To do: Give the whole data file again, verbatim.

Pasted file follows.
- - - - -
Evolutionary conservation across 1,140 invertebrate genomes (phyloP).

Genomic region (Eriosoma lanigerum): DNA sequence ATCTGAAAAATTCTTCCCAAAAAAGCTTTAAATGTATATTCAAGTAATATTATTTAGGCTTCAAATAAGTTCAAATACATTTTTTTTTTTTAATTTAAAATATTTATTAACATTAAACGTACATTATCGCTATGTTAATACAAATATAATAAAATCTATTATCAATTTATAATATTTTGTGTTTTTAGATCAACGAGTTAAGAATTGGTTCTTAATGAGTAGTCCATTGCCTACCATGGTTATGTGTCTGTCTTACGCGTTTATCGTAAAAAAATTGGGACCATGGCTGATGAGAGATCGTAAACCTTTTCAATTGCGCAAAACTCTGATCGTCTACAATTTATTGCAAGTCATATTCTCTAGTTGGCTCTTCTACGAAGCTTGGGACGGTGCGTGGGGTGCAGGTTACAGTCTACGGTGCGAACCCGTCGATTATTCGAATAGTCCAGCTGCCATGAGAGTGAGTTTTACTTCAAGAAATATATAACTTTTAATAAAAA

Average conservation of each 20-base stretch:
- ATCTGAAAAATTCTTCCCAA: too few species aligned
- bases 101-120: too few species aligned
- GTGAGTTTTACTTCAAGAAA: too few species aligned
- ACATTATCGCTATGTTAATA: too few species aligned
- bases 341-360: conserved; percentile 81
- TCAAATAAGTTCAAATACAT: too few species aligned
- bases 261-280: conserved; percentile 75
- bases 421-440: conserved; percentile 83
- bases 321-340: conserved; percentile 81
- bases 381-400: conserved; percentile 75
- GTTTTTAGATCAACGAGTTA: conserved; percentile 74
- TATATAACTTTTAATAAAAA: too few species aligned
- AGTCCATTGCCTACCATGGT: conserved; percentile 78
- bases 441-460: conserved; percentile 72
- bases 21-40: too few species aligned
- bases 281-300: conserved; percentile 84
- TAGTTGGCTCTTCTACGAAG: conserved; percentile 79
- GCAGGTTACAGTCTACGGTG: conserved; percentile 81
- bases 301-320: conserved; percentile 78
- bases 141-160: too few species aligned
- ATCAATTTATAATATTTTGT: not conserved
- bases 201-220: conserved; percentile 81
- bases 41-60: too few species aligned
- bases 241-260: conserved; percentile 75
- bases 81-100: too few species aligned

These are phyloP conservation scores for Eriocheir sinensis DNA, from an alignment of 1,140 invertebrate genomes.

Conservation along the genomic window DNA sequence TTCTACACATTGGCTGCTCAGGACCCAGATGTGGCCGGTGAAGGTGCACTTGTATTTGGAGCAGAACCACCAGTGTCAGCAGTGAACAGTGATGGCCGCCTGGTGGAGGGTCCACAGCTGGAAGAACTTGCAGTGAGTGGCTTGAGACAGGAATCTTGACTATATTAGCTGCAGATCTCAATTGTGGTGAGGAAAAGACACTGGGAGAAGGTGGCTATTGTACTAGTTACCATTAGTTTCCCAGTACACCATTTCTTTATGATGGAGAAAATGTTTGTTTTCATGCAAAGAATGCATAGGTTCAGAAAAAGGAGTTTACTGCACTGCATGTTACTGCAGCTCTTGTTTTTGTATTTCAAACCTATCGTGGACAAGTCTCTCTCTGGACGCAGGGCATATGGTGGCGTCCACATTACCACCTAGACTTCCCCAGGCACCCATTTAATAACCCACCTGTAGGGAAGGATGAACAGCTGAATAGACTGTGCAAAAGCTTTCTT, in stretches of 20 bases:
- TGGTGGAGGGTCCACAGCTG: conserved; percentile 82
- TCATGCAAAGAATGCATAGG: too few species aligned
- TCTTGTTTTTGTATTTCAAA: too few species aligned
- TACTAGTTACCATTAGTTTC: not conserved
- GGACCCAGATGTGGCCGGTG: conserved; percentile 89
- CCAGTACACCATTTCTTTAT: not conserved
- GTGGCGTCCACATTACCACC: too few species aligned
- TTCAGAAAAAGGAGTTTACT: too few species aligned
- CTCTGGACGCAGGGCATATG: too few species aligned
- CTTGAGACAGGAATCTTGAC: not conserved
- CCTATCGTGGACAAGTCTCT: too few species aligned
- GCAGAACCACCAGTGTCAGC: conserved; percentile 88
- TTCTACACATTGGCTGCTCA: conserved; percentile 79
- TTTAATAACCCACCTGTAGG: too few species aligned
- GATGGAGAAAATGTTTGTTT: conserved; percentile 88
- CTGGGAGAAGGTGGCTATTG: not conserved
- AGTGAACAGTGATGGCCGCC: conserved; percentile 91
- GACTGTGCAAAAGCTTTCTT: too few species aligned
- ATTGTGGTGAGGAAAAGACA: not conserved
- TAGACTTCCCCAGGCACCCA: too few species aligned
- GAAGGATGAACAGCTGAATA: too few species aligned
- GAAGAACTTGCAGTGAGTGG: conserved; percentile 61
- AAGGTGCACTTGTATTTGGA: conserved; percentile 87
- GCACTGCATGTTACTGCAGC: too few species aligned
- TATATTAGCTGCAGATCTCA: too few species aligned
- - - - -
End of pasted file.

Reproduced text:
Evolutionary conservation across 1,140 invertebrate genomes (phyloP).

Genomic region (Eriosoma lanigerum): DNA sequence ATCTGAAAAATTCTTCCCAAAAAAGCTTTAAATGTATATTCAAGTAATATTATTTAGGCTTCAAATAAGTTCAAATACATTTTTTTTTTTTAATTTAAAATATTTATTAACATTAAACGTACATTATCGCTATGTTAATACAAATATAATAAAATCTATTATCAATTTATAATATTTTGTGTTTTTAGATCAACGAGTTAAGAATTGGTTCTTAATGAGTAGTCCATTGCCTACCATGGTTATGTGTCTGTCTTACGCGTTTATCGTAAAAAAATTGGGACCATGGCTGATGAGAGATCGTAAACCTTTTCAATTGCGCAAAACTCTGATCGTCTACAATTTATTGCAAGTCATATTCTCTAGTTGGCTCTTCTACGAAGCTTGGGACGGTGCGTGGGGTGCAGGTTACAGTCTACGGTGCGAACCCGTCGATTATTCGAATAGTCCAGCTGCCATGAGAGTGAGTTTTACTTCAAGAAATATATAACTTTTAATAAAAA

Average conservation of each 20-base stretch:
- ATCTGAAAAATTCTTCCCAA: too few species aligned
- bases 101-120: too few species aligned
- GTGAGTTTTACTTCAAGAAA: too few species aligned
- ACATTATCGCTATGTTAATA: too few species aligned
- bases 341-360: conserved; percentile 81
- TCAAATAAGTTCAAATACAT: too few species aligned
- bases 261-280: conserved; percentile 75
- bases 421-440: conserved; percentile 83
- bases 321-340: conserved; percentile 81
- bases 381-400: conserved; percentile 75
- GTTTTTAGATCAACGAGTTA: conserved; percentile 74
- TATATAACTTTTAATAAAAA: too few species aligned
- AGTCCATTGCCTACCATGGT: conserved; percentile 78
- bases 441-460: conserved; percentile 72
- bases 21-40: too few species aligned
- bases 281-300: conserved; percentile 84
- TAGTTGGCTCTTCTACGAAG: conserved; percentile 79
- GCAGGTTACAGTCTACGGTG: conserved; percentile 81
- bases 301-320: conserved; percentile 78
- bases 141-160: too few species aligned
- ATCAATTTATAATATTTTGT: not conserved
- bases 201-220: conserved; percentile 81
- bases 41-60: too few species aligned
- bases 241-260: conserved; percentile 75
- bases 81-100: too few species aligned

These are phyloP conservation scores for Eriocheir sinensis DNA, from an alignment of 1,140 invertebrate genomes.

Conservation along the genomic window DNA sequence TTCTACACATTGGCTGCTCAGGACCCAGATGTGGCCGGTGAAGGTGCACTTGTATTTGGAGCAGAACCACCAGTGTCAGCAGTGAACAGTGATGGCCGCCTGGTGGAGGGTCCACAGCTGGAAGAACTTGCAGTGAGTGGCTTGAGACAGGAATCTTGACTATATTAGCTGCAGATCTCAATTGTGGTGAGGAAAAGACACTGGGAGAAGGTGGCTATTGTACTAGTTACCATTAGTTTCCCAGTACACCATTTCTTTATGATGGAGAAAATGTTTGTTTTCATGCAAAGAATGCATAGGTTCAGAAAAAGGAGTTTACTGCACTGCATGTTACTGCAGCTCTTGTTTTTGTATTTCAAACCTATCGTGGACAAGTCTCTCTCTGGACGCAGGGCATATGGTGGCGTCCACATTACCACCTAGACTTCCCCAGGCACCCATTTAATAACCCACCTGTAGGGAAGGATGAACAGCTGAATAGACTGTGCAAAAGCTTTCTT, in stretches of 20 bases:
- TGGTGGAGGGTCCACAGCTG: conserved; percentile 82
- TCATGCAAAGAATGCATAGG: too few species aligned
- TCTTGTTTTTGTATTTCAAA: too few species aligned
- TACTAGTTACCATTAGTTTC: not conserved
- GGACCCAGATGTGGCCGGTG: conserved; percentile 89
- CCAGTACACCATTTCTTTAT: not conserved
- GTGGCGTCCACATTACCACC: too few species aligned
- TTCAGAAAAAGGAGTTTACT: too few species aligned
- CTCTGGACGCAGGGCATATG: too few species aligned
- CTTGAGACAGGAATCTTGAC: not conserved
- CCTATCGTGGACAAGTCTCT: too few species aligned
- GCAGAACCACCAGTGTCAGC: conserved; percentile 88
- TTCTACACATTGGCTGCTCA: conserved; percentile 79
- TTTAATAACCCACCTGTAGG: too few species aligned
- GATGGAGAAAATGTTTGTTT: conserved; percentile 88
- CTGGGAGAAGGTGGCTATTG: not conserved
- AGTGAACAGTGATGGCCGCC: conserved; percentile 91
- GACTGTGCAAAAGCTTTCTT: too few species aligned
- ATTGTGGTGAGGAAAAGACA: not conserved
- TAGACTTCCCCAGGCACCCA: too few species aligned
- GAAGGATGAACAGCTGAATA: too few species aligned
- GAAGAACTTGCAGTGAGTGG: conserved; percentile 61
- AAGGTGCACTTGTATTTGGA: conserved; percentile 87
- GCACTGCATGTTACTGCAGC: too few species aligned
- TATATTAGCTGCAGATCTCA: too few species aligned